08 Aug Back to School Stress
How-to help your teen transition from Summer to school-work
Parents celebrate and kids groan when binders and backpacks begin to line the store shelves. Back to School season is here; with it comes familiar faces, old friends, a new schedule, and maybe some school stress/anxiety. It’s perfectly normal for your child to have the first day of school jitters. However, Mayo Clinic advises that school stressors like fitting in and transitioning from middle school to high school may influence a teen to drink underage.
How can a parent know when their child’s stress is normal versus when it could lead to risky behavior? Some signs of too much stress include constant anxiety, panic attacks, sleepless nights spent worrying, frequent stomach aches or headaches, social isolation and withdrawal, fatigue and exhaustion or sad mood and other signs of depression.
To mitigate the harmful side effects of stress, parents can support their child and teach healthy coping mechanisms early on. With a few weeks before school starts back up, now is a perfect time to start.
1. Start transitioning your child’s sleep schedule
Over the Summer you may have turned a blind eye to your child’s erratic sleep habits. Staying up late and sleeping in until noon were both fine when your child didn’t have any other obligations. However, school is starting and that means getting up early, packing a lunch, eating breakfast and catching the bus all before their teacher takes attendance.
Your child needs quality sleep in order to function properly at school and in life. Without their recommended 8-10 hours, your child could develop insomnia or sleep deprivation. It is better to implement a sleep schedule early on. Two to three weeks before the school starts, begin going to bed and getting up earlier and try to eat on a more regular schedule as well.
Helping your child be well-rested is an easy way to better manage back to school stress.
2. Go on a walk through
Being prepared is an excellent way to reduce anxiety and stress. When your child receives their schedule, go with them to school after hours. Walk through their schedule starting from their first class, when they will have time to stop by their locker, their lunch break, etc. This can help them better visualize their first day of school.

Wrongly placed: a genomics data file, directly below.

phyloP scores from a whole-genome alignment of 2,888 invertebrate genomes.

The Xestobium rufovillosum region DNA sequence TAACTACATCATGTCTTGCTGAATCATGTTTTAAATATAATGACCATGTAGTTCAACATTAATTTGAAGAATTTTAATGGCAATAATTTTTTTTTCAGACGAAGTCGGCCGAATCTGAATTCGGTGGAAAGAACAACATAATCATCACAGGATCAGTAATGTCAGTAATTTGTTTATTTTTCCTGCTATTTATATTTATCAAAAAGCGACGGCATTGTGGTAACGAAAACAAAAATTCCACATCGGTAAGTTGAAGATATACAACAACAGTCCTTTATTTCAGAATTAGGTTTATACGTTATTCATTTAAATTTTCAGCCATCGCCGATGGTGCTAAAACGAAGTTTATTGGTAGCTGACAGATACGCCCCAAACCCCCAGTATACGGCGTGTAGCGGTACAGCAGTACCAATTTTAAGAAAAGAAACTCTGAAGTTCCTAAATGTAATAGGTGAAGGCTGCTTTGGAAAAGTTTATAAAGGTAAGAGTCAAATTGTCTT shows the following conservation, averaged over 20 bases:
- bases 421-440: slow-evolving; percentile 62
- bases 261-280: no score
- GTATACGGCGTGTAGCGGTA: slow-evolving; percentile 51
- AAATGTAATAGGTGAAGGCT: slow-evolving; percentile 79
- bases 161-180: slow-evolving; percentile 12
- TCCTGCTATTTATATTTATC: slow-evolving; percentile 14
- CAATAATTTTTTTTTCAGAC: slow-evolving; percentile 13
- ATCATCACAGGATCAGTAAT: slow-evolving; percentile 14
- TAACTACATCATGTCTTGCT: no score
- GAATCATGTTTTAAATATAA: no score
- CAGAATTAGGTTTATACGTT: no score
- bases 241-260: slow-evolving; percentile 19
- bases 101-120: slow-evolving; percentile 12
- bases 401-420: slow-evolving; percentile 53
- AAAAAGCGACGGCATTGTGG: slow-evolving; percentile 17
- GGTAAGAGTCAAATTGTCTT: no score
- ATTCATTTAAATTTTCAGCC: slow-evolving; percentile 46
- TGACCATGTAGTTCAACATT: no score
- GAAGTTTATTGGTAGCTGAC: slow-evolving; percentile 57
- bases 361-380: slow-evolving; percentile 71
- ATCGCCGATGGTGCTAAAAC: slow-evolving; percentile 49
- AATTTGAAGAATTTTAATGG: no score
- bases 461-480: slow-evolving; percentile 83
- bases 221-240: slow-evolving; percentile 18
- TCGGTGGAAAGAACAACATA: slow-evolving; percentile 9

3. Set expectations and goals early on
Sit down and discuss goals for the upcoming school year. What does your teen hope to accomplish? What do they want to do differently than last year? Encourage them to set goals and write them down. Discussing goals can also lead to talking about structure. When will your teen have their homework done? How late can they stay out on school nights? An open discussion about expectations and schedules will get your teen back into the mindset of school. This can lead to an easier transition and less back to school stress.
4. Create Rewards
If your teen is still dreading going back to school, create a reward system to motivate them. This could include back to school shopping, a new restaurant they’ve been begging to try, or a trip to the movies. A reward after a stressful situation gives your teen something positive to focus on. This is a temporary fix, however, relying solely on rewards is not sustainable. It is a good tactic if your child is prone to overcome their stress easily and is just unsure about a new school year.
Back to school season can be a relief for parents. Their teens return to a schedule, stay busy, and continue to learn and develop. Juggling the demands of the busy summer schedule, just got a little easier as you transition to school drop-offs and quiet afternoons. Keep in mind that while your schedule is opening up, your child may be taking on a new load of anxiety.
Remember, during this time, it is important to be empathetic to your child. They may be confronted with new surroundings, new faces, and the same social anxiety in the upcoming weeks. Peers can be unkind and the education system can be demanding. Keep this in mind as you watch to see if your teen is beginning to show negative side-effects of stress. While it may not always turn into risky behavior like underage drinking, parents can play a pivotal role in supporting their child through the upcoming months.
What are ways you have helped your teen prepare for the upcoming school year?